There is no question that making major decisions about one’s own health can be difficult and can require a significant amount of consideration. California residents may struggle to decide just how much support they want from doctors and nurses if they need to be hospitalized and may not be able to communicate their own wishes. However, once they have plans for how they want their care managed, they may want to take proactive steps to ensure that those plans are followed.

These plans can be recorded in the individual’s advance health care directive. This estate planning tool directs medical care providers on how the individual wants to be cared for in the unfortunate event that they lose their capacity to communicate. In situations in which patients are in comas or otherwise incapacitated, advance health care directives can be imperative to ensuring they are treated in accordance with their wishes.

Particularly, in an advance health care directive, a person may communicate if they want life-extending measures utilized if they are seriously injured or battling significant illnesses. Not all individuals want extraordinary care in these cases and may opt to allow their conditions to progress without extra interventions.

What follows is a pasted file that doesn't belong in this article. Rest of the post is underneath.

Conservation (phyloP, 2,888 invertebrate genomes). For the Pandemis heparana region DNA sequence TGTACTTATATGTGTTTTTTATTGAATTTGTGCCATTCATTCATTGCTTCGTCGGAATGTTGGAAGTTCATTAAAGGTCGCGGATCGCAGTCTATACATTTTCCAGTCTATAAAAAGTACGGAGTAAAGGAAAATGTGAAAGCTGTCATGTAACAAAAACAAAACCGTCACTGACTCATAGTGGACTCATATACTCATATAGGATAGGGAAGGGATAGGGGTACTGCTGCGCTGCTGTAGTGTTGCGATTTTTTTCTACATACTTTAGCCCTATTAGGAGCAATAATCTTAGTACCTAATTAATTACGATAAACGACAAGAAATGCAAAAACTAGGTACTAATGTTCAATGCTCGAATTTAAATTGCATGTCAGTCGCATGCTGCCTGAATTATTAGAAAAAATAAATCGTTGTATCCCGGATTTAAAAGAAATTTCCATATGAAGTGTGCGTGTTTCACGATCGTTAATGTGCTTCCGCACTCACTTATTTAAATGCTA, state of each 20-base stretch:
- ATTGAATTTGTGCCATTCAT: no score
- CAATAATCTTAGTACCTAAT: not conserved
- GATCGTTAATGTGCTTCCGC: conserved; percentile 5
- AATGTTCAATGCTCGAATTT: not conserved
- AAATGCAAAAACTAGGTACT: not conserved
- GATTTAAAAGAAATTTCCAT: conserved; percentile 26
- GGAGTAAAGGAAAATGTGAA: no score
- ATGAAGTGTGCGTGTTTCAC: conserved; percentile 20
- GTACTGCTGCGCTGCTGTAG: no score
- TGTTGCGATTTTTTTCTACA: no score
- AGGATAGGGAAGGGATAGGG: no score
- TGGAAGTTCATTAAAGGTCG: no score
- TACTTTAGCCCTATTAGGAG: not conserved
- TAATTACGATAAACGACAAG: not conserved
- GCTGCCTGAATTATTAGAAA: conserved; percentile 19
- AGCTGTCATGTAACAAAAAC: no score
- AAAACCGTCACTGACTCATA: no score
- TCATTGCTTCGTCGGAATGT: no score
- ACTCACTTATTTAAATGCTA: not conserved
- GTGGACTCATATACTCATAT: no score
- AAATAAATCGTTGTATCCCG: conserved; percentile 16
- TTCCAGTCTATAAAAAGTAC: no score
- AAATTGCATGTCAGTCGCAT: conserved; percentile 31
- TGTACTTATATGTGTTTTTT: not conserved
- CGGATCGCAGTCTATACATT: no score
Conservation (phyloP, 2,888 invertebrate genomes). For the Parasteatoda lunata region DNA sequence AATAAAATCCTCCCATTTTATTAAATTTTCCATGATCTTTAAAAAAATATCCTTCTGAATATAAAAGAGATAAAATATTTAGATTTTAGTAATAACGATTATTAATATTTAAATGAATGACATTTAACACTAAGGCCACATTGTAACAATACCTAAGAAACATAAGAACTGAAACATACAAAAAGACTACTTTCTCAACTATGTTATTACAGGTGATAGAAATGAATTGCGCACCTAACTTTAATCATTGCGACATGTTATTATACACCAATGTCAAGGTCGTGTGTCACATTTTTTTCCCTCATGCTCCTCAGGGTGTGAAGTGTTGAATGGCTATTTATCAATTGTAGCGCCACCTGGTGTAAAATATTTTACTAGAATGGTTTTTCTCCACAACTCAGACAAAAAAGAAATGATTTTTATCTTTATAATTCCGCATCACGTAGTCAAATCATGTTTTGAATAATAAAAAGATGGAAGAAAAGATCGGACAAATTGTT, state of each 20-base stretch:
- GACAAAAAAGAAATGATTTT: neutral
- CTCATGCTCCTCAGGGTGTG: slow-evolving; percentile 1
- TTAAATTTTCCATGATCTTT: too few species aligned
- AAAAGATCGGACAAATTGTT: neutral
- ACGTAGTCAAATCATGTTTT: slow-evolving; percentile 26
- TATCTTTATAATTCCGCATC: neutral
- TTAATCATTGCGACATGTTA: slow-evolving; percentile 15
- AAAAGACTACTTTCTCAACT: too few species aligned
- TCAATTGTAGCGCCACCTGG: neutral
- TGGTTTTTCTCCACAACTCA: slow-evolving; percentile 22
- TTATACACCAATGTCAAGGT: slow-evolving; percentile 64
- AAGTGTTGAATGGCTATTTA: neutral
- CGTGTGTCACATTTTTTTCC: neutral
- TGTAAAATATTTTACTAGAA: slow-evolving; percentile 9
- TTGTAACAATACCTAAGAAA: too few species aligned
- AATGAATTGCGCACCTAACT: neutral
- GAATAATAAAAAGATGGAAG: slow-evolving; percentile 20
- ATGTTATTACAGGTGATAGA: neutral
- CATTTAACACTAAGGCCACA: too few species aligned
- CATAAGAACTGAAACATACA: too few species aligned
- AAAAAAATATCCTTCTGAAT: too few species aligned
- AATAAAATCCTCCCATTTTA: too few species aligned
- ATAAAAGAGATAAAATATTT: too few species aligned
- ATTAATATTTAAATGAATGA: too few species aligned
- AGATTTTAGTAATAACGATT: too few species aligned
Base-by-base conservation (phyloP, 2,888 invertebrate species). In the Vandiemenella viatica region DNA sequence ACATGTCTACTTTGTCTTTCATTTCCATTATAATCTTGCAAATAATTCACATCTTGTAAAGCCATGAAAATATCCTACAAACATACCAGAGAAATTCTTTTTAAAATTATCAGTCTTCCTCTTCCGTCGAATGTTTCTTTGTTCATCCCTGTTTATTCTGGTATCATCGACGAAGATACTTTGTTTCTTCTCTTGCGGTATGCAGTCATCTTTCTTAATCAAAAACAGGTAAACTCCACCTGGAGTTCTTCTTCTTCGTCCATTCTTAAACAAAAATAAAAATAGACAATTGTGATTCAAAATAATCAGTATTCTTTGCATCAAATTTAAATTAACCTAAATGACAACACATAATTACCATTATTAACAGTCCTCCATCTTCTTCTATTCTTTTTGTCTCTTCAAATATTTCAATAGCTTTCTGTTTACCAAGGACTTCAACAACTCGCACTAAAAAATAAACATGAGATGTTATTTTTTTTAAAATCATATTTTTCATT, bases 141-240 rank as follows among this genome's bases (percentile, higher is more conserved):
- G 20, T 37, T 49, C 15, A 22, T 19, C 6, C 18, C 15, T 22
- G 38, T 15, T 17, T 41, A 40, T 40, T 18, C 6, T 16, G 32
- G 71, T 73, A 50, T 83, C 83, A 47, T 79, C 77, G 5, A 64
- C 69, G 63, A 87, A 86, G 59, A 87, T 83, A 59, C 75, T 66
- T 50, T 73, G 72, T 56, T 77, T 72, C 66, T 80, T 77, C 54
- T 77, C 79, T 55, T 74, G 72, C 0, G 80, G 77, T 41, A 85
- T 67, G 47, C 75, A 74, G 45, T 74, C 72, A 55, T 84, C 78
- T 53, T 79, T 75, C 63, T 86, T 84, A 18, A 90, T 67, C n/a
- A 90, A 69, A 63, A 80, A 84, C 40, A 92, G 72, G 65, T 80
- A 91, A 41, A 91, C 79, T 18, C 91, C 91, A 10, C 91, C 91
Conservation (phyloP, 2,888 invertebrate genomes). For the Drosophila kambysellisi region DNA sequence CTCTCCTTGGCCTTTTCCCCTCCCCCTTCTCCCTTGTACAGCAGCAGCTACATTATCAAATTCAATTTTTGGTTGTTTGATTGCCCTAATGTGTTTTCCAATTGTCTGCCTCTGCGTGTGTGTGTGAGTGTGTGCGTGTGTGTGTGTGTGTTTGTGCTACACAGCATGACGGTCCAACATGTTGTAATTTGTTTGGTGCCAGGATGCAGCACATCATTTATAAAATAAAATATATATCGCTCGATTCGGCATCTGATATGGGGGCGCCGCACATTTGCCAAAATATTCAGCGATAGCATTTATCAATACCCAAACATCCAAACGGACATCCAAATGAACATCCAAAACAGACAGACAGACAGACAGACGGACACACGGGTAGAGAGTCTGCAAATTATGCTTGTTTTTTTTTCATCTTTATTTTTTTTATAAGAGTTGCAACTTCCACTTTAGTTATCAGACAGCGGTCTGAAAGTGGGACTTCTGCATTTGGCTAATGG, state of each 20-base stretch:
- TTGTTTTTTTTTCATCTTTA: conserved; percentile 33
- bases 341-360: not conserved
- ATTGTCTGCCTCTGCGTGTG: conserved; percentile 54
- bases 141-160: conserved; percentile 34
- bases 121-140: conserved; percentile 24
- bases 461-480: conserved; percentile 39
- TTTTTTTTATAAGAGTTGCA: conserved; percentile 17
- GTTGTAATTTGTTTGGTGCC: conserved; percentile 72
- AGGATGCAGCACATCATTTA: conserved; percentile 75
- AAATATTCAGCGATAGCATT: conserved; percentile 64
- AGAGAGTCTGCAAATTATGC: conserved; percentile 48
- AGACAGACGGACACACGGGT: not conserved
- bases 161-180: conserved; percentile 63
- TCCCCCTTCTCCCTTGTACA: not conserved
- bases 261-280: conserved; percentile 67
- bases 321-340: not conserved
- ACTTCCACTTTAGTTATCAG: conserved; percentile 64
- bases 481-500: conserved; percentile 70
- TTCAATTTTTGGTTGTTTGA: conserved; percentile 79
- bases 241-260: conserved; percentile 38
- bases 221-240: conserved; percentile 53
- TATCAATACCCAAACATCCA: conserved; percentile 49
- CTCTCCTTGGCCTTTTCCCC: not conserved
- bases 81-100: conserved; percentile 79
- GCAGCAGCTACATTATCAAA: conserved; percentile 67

An alternative to an advance health care directive is a durable power of attorney. In such a document, an individual may give another person the power to make health care decisions for them if they lose the capacity to make decisions for themselves. These two estate planning tools have special requirements and any readers who want to execute them for inclusion in their own estate plans may want to get more information about their own unique estate plans.

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